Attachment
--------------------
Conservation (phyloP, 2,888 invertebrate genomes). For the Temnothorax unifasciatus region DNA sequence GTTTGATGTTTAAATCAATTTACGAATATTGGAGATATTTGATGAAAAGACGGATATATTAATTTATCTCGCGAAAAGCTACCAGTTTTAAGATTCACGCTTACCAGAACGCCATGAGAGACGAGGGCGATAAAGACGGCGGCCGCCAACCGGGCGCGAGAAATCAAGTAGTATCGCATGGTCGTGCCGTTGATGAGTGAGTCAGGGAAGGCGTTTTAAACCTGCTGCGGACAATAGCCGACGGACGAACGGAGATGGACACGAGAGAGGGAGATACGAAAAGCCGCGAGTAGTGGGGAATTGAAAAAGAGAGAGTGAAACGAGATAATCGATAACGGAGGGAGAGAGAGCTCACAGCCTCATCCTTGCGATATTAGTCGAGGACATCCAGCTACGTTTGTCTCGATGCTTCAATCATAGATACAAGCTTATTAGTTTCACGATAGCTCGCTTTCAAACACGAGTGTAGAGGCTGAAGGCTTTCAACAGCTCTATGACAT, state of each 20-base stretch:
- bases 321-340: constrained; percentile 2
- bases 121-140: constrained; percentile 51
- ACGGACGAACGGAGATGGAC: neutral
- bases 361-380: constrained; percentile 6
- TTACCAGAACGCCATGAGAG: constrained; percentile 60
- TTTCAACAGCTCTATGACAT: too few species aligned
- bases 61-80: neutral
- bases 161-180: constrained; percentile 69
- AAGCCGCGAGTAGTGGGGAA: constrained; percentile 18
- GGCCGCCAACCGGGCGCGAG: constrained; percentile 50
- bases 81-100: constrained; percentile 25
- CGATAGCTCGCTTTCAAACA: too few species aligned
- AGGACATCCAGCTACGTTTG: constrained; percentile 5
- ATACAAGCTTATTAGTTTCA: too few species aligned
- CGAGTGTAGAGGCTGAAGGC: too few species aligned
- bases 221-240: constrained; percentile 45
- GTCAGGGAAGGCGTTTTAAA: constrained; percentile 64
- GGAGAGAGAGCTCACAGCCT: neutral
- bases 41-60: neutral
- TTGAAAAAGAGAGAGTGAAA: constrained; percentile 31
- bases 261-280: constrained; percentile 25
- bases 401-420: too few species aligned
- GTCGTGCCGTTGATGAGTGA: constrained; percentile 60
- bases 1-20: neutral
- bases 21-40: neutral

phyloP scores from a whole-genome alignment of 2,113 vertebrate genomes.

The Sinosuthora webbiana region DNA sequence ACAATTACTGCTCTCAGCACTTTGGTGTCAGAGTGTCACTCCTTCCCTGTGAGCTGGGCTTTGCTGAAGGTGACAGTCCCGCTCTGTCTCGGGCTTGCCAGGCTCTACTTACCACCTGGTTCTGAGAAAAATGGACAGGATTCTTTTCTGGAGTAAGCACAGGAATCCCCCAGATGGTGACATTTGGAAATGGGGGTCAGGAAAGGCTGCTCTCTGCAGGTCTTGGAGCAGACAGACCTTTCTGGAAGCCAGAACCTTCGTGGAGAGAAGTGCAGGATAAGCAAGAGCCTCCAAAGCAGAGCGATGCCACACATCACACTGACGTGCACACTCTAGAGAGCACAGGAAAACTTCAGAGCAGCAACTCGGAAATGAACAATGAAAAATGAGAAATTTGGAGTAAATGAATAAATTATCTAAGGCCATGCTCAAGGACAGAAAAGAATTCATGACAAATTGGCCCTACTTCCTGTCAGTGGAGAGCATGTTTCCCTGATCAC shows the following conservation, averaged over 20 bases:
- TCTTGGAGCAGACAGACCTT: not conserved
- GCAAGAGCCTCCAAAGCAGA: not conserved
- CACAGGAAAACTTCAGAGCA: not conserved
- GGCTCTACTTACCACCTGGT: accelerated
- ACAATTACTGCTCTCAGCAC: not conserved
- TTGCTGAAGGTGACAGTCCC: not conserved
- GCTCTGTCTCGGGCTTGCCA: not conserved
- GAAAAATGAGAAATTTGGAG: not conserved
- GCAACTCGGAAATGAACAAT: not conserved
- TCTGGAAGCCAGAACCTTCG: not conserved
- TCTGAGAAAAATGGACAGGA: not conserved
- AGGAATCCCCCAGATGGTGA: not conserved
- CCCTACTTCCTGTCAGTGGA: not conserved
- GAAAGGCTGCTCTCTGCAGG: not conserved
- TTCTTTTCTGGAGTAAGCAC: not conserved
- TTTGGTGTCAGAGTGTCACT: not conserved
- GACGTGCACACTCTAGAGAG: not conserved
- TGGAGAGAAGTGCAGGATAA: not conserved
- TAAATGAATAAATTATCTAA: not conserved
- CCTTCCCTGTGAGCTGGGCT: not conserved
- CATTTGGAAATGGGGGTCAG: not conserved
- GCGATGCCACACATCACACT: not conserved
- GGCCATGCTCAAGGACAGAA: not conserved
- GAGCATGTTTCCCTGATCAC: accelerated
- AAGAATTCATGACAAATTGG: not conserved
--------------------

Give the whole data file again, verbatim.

Conservation (phyloP, 2,888 invertebrate genomes). For the Temnothorax unifasciatus region DNA sequence GTTTGATGTTTAAATCAATTTACGAATATTGGAGATATTTGATGAAAAGACGGATATATTAATTTATCTCGCGAAAAGCTACCAGTTTTAAGATTCACGCTTACCAGAACGCCATGAGAGACGAGGGCGATAAAGACGGCGGCCGCCAACCGGGCGCGAGAAATCAAGTAGTATCGCATGGTCGTGCCGTTGATGAGTGAGTCAGGGAAGGCGTTTTAAACCTGCTGCGGACAATAGCCGACGGACGAACGGAGATGGACACGAGAGAGGGAGATACGAAAAGCCGCGAGTAGTGGGGAATTGAAAAAGAGAGAGTGAAACGAGATAATCGATAACGGAGGGAGAGAGAGCTCACAGCCTCATCCTTGCGATATTAGTCGAGGACATCCAGCTACGTTTGTCTCGATGCTTCAATCATAGATACAAGCTTATTAGTTTCACGATAGCTCGCTTTCAAACACGAGTGTAGAGGCTGAAGGCTTTCAACAGCTCTATGACAT, state of each 20-base stretch:
- bases 321-340: constrained; percentile 2
- bases 121-140: constrained; percentile 51
- ACGGACGAACGGAGATGGAC: neutral
- bases 361-380: constrained; percentile 6
- TTACCAGAACGCCATGAGAG: constrained; percentile 60
- TTTCAACAGCTCTATGACAT: too few species aligned
- bases 61-80: neutral
- bases 161-180: constrained; percentile 69
- AAGCCGCGAGTAGTGGGGAA: constrained; percentile 18
- GGCCGCCAACCGGGCGCGAG: constrained; percentile 50
- bases 81-100: constrained; percentile 25
- CGATAGCTCGCTTTCAAACA: too few species aligned
- AGGACATCCAGCTACGTTTG: constrained; percentile 5
- ATACAAGCTTATTAGTTTCA: too few species aligned
- CGAGTGTAGAGGCTGAAGGC: too few species aligned
- bases 221-240: constrained; percentile 45
- GTCAGGGAAGGCGTTTTAAA: constrained; percentile 64
- GGAGAGAGAGCTCACAGCCT: neutral
- bases 41-60: neutral
- TTGAAAAAGAGAGAGTGAAA: constrained; percentile 31
- bases 261-280: constrained; percentile 25
- bases 401-420: too few species aligned
- GTCGTGCCGTTGATGAGTGA: constrained; percentile 60
- bases 1-20: neutral
- bases 21-40: neutral

phyloP scores from a whole-genome alignment of 2,113 vertebrate genomes.

The Sinosuthora webbiana region DNA sequence ACAATTACTGCTCTCAGCACTTTGGTGTCAGAGTGTCACTCCTTCCCTGTGAGCTGGGCTTTGCTGAAGGTGACAGTCCCGCTCTGTCTCGGGCTTGCCAGGCTCTACTTACCACCTGGTTCTGAGAAAAATGGACAGGATTCTTTTCTGGAGTAAGCACAGGAATCCCCCAGATGGTGACATTTGGAAATGGGGGTCAGGAAAGGCTGCTCTCTGCAGGTCTTGGAGCAGACAGACCTTTCTGGAAGCCAGAACCTTCGTGGAGAGAAGTGCAGGATAAGCAAGAGCCTCCAAAGCAGAGCGATGCCACACATCACACTGACGTGCACACTCTAGAGAGCACAGGAAAACTTCAGAGCAGCAACTCGGAAATGAACAATGAAAAATGAGAAATTTGGAGTAAATGAATAAATTATCTAAGGCCATGCTCAAGGACAGAAAAGAATTCATGACAAATTGGCCCTACTTCCTGTCAGTGGAGAGCATGTTTCCCTGATCAC shows the following conservation, averaged over 20 bases:
- TCTTGGAGCAGACAGACCTT: not conserved
- GCAAGAGCCTCCAAAGCAGA: not conserved
- CACAGGAAAACTTCAGAGCA: not conserved
- GGCTCTACTTACCACCTGGT: accelerated
- ACAATTACTGCTCTCAGCAC: not conserved
- TTGCTGAAGGTGACAGTCCC: not conserved
- GCTCTGTCTCGGGCTTGCCA: not conserved
- GAAAAATGAGAAATTTGGAG: not conserved
- GCAACTCGGAAATGAACAAT: not conserved
- TCTGGAAGCCAGAACCTTCG: not conserved
- TCTGAGAAAAATGGACAGGA: not conserved
- AGGAATCCCCCAGATGGTGA: not conserved
- CCCTACTTCCTGTCAGTGGA: not conserved
- GAAAGGCTGCTCTCTGCAGG: not conserved
- TTCTTTTCTGGAGTAAGCAC: not conserved
- TTTGGTGTCAGAGTGTCACT: not conserved
- GACGTGCACACTCTAGAGAG: not conserved
- TGGAGAGAAGTGCAGGATAA: not conserved
- TAAATGAATAAATTATCTAA: not conserved
- CCTTCCCTGTGAGCTGGGCT: not conserved
- CATTTGGAAATGGGGGTCAG: not conserved
- GCGATGCCACACATCACACT: not conserved
- GGCCATGCTCAAGGACAGAA: not conserved
- GAGCATGTTTCCCTGATCAC: accelerated
- AAGAATTCATGACAAATTGG: not conserved